Nevertheless, it seems logical to say that there would be a violation of Lifnei Iveir in our case, as the visitor made a deliberate choice to visit the hospital in the first place. Though the guard’s act of taking his temperature was a Mitzva, since the Melacha that he performed in doing so was essentially unnecessary as the visitor could have chosen not to come to the hospital, it cannot be said to be purely Hatzalas Nefashos. In light of Rav Asher’s formulation, we may say that it is certain that Hashem’s will is that this visit which will necessitate Chilul Shabbos not occur, even though the act of taking the visitor’s temperature will be a Mitzva if it does.

However, if the employee is a non-Jew it would certainly be permitted to visit the hospital on Shabbos for the purpose of Bikur Cholim or another Mitzva. Doing so would not be considered “Amira l’Nachri” (instructing a non-Jew to perform a forbidden Melacha on Shabbos which is itself an Issur d’Rabbanan) as the visitor does not instruct or even hint to the guard to perform a Melacha.

Though some argue that in this case a visit to the hospital would violate Lifnei Iveir as this would be a Michshol in front of the hospital administration who appointed the non-Jew who must now perform a Melacha on their behalf, this is an unreasonable claim. As stated earlier, the hospital cannot prevent visitors only on Shabbos and must therefore appoint someone to take the temperatures of everyone entering the hospital for the safety of all parties. Therefore, neither the hospital administration nor the visitor commits a sin when a visitor’s temperature is taken.

[1] We should note that several of these assumptions are a matter of dispute:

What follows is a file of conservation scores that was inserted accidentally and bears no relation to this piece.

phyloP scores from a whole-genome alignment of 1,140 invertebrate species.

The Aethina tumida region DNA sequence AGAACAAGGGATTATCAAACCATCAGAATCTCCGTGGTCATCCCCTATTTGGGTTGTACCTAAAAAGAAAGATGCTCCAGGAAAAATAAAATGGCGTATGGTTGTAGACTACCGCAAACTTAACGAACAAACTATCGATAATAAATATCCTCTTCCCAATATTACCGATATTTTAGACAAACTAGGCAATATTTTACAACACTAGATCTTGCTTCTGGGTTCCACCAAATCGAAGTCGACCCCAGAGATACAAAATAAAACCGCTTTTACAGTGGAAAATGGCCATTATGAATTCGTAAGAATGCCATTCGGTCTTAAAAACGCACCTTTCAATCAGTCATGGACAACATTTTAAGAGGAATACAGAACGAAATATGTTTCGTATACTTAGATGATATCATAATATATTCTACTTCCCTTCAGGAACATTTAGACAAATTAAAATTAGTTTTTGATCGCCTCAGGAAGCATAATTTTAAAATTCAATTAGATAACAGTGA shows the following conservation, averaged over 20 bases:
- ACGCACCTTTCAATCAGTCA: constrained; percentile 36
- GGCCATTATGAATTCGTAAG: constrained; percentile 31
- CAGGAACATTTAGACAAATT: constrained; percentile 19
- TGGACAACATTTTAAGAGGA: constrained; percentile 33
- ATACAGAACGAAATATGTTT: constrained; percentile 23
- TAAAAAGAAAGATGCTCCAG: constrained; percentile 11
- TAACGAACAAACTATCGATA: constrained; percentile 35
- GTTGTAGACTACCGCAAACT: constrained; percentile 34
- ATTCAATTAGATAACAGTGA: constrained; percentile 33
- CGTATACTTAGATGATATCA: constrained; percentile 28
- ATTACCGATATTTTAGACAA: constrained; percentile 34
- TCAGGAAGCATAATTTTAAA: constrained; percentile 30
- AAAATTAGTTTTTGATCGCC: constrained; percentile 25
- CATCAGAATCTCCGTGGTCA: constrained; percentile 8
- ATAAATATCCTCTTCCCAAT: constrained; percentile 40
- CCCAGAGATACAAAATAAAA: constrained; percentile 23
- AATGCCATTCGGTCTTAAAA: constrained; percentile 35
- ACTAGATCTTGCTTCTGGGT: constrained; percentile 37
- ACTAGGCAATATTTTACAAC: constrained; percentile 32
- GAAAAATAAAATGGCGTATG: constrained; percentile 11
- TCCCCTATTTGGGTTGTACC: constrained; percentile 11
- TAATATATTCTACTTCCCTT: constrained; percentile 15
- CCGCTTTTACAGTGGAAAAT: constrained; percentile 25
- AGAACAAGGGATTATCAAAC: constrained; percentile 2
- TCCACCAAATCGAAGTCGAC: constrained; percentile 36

• According to some Poskim, battery-powered devices are certainly not a violation of an Issur d’Oraisa.
  • Some contend that the numbers that appear on a screen are not “Omed l’Hiskayem” – they are impermanent and therefore not an Issur d’Oraisa.
  • Violating a Melacha may depend upon the type of bulb that the thermometer contains (such as whether it is an LED bulb or other type).

[2] [Editor’s note: This is obviously only in the scenario that the hospital is permitting visitors during the pandemic; many, if not most, hospitals in the United States have forbidden all visitors at this time outside of a few limited exceptions.]

[3] It should be noted that if hospitals would be governed solely by Halacha, they would remain closed to visitors on Shabbos at this time and entry would be permitted only to medical personnel and essential hospital employees, those who need emergency care, or others whose reason for access is a matter of Pikuach Nefesh. This would reduce the need for measuring the temperature of others unnecessarily. However, in those hospitals that still allow visitors and cannot restrict visitors only on Shabbos, there is no alternative but to take the temperature of all of those who arrive, and doing so is therefore a Mitzva.

[4] A detailed description of these two types of Ribis is beyond the scope of this essay and immaterial to understanding Rav Moshe’s rationale.

Yossi Sprung

Yossi Sprung